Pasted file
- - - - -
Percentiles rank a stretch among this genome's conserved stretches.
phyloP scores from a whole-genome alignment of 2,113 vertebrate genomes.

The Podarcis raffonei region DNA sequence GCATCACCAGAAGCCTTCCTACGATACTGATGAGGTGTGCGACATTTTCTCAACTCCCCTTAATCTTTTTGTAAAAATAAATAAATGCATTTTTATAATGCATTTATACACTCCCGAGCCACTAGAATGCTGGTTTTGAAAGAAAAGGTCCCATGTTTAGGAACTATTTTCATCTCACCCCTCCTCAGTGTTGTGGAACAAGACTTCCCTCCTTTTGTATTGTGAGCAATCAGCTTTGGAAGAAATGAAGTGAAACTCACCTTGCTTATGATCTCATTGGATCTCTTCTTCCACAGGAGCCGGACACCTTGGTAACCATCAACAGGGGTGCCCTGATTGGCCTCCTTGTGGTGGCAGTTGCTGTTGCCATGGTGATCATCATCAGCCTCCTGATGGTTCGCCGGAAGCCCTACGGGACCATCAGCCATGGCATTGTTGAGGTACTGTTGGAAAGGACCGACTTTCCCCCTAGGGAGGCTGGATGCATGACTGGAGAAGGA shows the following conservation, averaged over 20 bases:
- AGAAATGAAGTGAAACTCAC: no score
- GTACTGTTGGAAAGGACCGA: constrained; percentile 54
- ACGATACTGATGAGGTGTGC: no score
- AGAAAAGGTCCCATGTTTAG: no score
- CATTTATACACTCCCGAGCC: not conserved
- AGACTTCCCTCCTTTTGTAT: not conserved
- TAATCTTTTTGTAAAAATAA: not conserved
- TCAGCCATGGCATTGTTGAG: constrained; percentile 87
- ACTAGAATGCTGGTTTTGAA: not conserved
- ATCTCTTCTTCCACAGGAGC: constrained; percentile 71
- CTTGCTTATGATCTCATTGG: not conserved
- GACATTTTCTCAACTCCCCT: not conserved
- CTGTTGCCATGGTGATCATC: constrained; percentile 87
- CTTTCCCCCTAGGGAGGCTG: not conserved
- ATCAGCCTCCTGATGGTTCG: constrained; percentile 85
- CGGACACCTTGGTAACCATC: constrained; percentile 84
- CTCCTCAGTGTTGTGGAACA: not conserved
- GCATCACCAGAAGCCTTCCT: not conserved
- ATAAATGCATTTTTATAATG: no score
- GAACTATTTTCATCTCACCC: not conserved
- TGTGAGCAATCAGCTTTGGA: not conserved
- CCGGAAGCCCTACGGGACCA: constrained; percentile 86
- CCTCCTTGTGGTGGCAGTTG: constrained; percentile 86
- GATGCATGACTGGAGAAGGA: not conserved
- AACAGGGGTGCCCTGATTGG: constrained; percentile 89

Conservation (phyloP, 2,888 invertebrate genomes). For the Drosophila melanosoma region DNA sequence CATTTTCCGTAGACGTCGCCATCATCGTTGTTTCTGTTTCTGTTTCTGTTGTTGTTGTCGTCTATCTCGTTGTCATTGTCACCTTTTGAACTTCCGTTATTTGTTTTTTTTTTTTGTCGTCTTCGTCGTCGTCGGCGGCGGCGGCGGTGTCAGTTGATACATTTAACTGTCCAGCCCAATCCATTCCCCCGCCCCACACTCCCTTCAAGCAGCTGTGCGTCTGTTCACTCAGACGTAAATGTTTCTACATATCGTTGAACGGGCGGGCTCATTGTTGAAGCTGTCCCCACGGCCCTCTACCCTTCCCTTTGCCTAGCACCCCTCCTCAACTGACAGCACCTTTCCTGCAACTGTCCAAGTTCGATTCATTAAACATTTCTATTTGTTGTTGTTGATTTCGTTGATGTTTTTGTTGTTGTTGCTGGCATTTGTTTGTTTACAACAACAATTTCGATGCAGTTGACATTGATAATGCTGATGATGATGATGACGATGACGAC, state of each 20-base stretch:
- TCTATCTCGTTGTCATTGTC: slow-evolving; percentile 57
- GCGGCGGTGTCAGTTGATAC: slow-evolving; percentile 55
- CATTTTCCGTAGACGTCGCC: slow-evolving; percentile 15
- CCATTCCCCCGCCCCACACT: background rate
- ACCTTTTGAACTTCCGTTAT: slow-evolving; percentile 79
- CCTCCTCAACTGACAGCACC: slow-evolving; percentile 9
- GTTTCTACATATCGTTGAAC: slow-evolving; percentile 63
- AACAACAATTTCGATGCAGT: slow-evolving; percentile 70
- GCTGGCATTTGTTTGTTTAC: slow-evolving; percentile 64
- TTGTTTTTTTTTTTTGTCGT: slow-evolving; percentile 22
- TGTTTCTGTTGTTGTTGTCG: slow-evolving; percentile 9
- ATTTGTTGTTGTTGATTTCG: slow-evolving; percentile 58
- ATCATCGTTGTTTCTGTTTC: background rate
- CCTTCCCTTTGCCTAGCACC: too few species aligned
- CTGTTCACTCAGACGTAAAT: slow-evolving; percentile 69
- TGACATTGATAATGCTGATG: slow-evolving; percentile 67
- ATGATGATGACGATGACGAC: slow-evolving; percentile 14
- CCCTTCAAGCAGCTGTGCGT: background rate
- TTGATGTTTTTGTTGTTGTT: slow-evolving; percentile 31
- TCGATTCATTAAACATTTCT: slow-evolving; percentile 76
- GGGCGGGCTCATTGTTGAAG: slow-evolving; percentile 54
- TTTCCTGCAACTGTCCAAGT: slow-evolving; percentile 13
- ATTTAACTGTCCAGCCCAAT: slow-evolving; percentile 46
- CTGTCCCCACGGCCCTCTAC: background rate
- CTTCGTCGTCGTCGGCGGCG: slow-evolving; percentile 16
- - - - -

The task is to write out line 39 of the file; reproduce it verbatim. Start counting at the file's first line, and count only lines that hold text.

- TTGTTTTTTTTTTTTGTCGT: slow-evolving; percentile 22